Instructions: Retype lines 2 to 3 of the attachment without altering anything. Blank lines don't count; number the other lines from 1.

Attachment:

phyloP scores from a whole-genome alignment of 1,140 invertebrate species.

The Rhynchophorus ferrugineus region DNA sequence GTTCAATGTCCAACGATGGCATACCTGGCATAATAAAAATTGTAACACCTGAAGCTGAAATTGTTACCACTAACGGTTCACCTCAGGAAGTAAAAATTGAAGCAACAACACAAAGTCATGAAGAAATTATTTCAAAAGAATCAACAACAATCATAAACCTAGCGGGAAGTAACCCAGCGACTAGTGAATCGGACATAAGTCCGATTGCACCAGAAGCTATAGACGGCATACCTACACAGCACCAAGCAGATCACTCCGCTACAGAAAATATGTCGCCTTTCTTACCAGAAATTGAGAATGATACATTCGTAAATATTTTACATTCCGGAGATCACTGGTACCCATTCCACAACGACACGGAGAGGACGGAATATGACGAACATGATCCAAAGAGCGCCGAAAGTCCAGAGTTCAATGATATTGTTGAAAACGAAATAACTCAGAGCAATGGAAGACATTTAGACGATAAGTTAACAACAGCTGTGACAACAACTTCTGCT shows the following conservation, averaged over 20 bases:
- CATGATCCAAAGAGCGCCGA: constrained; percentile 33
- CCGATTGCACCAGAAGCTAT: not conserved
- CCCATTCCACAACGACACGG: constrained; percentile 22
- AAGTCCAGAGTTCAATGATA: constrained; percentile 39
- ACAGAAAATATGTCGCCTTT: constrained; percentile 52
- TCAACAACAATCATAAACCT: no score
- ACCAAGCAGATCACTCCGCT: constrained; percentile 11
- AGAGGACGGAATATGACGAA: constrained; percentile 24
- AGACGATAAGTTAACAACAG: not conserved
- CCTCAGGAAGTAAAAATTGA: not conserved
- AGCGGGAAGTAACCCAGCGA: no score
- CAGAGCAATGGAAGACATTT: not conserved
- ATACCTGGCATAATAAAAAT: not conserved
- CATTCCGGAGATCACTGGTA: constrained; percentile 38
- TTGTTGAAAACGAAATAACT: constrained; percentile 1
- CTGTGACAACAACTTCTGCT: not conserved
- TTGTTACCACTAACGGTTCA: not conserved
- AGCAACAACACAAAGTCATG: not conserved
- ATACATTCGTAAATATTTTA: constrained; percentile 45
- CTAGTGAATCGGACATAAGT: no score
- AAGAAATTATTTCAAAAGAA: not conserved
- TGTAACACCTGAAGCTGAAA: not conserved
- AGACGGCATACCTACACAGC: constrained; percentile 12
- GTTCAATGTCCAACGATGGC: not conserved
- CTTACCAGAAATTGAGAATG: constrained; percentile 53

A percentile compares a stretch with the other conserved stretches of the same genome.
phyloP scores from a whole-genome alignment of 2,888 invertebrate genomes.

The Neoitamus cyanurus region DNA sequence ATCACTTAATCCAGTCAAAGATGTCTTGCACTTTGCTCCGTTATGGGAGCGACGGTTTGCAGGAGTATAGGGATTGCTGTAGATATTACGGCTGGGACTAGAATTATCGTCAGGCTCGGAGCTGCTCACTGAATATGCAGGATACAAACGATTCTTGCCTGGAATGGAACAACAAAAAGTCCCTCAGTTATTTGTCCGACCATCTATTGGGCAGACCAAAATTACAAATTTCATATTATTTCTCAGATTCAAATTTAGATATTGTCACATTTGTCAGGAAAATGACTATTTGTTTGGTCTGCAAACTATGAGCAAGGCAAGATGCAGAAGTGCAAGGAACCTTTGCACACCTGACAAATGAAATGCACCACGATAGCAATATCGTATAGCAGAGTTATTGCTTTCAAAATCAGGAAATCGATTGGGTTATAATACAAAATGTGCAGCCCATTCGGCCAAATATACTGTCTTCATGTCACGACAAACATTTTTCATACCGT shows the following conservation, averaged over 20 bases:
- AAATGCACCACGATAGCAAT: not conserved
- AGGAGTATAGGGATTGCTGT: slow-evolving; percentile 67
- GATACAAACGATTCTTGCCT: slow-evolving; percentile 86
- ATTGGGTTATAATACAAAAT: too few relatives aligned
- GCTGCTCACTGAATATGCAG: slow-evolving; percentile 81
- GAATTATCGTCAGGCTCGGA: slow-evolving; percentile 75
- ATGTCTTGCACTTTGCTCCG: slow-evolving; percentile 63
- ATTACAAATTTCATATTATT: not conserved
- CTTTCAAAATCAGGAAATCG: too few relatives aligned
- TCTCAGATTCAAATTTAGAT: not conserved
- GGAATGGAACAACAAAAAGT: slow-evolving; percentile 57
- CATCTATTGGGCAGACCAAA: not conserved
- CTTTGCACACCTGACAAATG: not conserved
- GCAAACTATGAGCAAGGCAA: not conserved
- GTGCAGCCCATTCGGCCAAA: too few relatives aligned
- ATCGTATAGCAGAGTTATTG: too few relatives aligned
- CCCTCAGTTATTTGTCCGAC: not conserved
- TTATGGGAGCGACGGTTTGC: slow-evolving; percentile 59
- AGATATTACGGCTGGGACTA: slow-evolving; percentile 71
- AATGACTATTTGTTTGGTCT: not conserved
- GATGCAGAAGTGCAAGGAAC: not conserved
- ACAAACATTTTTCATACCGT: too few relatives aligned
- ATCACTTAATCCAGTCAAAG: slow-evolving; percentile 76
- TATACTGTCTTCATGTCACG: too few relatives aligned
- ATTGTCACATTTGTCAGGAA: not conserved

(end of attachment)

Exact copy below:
The Rhynchophorus ferrugineus region DNA sequence GTTCAATGTCCAACGATGGCATACCTGGCATAATAAAAATTGTAACACCTGAAGCTGAAATTGTTACCACTAACGGTTCACCTCAGGAAGTAAAAATTGAAGCAACAACACAAAGTCATGAAGAAATTATTTCAAAAGAATCAACAACAATCATAAACCTAGCGGGAAGTAACCCAGCGACTAGTGAATCGGACATAAGTCCGATTGCACCAGAAGCTATAGACGGCATACCTACACAGCACCAAGCAGATCACTCCGCTACAGAAAATATGTCGCCTTTCTTACCAGAAATTGAGAATGATACATTCGTAAATATTTTACATTCCGGAGATCACTGGTACCCATTCCACAACGACACGGAGAGGACGGAATATGACGAACATGATCCAAAGAGCGCCGAAAGTCCAGAGTTCAATGATATTGTTGAAAACGAAATAACTCAGAGCAATGGAAGACATTTAGACGATAAGTTAACAACAGCTGTGACAACAACTTCTGCT shows the following conservation, averaged over 20 bases:
- CATGATCCAAAGAGCGCCGA: constrained; percentile 33